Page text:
Whole life insurance is a type of permanent life insurance. A whole life policy has a standard premium for the life of the policy and a cash value table built into the policy. Whole life policies have guaranteed death benefits and cash values. They also boast fixed annual premiums and will not have a reduction in cash value in the event of death or other policy changes.
Return On Investment
One of the downsides of using a whole life policy for its investment purposes is that it may not be competitive with the other savings options available. Another downside is that the cash value of the policy is usually kept by the insurance company upon the death of the insured and the beneficiaries only receive the death benefit portion of the policy. The cash value is only accessible once the policy holder reaches endowment age, usually 95 and older.
The policy holder can purchase additional death benefits on the policy but this does not increase the cash value nor does the cash value become available to the beneficiaries when additional death benefits are purchased. A loan can be taken out against the cash value but the death benefits decrease if the loan is not paid back. It is not necessary to pay back the loan but it will decrease the value of the policy.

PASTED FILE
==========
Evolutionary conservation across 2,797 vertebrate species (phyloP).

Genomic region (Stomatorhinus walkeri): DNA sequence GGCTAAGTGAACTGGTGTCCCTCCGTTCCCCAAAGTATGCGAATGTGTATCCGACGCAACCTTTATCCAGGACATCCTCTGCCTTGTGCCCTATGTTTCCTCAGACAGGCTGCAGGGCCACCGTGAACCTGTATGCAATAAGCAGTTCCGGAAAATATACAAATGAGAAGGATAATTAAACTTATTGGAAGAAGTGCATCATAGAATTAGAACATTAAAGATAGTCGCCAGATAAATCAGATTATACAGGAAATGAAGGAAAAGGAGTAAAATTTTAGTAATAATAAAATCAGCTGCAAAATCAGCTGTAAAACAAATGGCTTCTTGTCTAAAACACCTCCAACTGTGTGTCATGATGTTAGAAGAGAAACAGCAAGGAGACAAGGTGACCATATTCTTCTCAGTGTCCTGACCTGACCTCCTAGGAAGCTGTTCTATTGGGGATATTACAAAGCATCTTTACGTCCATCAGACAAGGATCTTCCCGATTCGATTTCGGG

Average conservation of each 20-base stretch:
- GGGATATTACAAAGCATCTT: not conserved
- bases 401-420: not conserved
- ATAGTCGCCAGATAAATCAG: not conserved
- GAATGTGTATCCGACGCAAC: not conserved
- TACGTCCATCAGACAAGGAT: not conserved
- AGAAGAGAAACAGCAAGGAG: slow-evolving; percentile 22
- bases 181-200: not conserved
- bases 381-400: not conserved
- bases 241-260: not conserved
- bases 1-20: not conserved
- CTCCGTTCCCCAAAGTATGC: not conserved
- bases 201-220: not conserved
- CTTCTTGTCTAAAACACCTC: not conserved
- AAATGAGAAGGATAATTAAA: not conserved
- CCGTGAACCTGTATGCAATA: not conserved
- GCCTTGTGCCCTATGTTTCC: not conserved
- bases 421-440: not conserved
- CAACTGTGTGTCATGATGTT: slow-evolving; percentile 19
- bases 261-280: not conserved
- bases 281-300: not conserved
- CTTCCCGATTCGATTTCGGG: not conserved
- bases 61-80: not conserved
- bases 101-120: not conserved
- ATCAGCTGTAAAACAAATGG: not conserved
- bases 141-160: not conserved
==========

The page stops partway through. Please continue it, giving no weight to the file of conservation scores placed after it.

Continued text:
In general, unless you plan on living to be 100, a whole life policy is a poor investment option. If you need to purchase life insurance anyway it could provide another option for investment but using it as a primary investment source is not a good idea. Some of the drawbacks include the loss of the cash value upon death. The insurance company keeps the built up cash value and only pays out the death benefit to the beneficiaries. Its a great investment for insurance companies but not so much for the policy holders.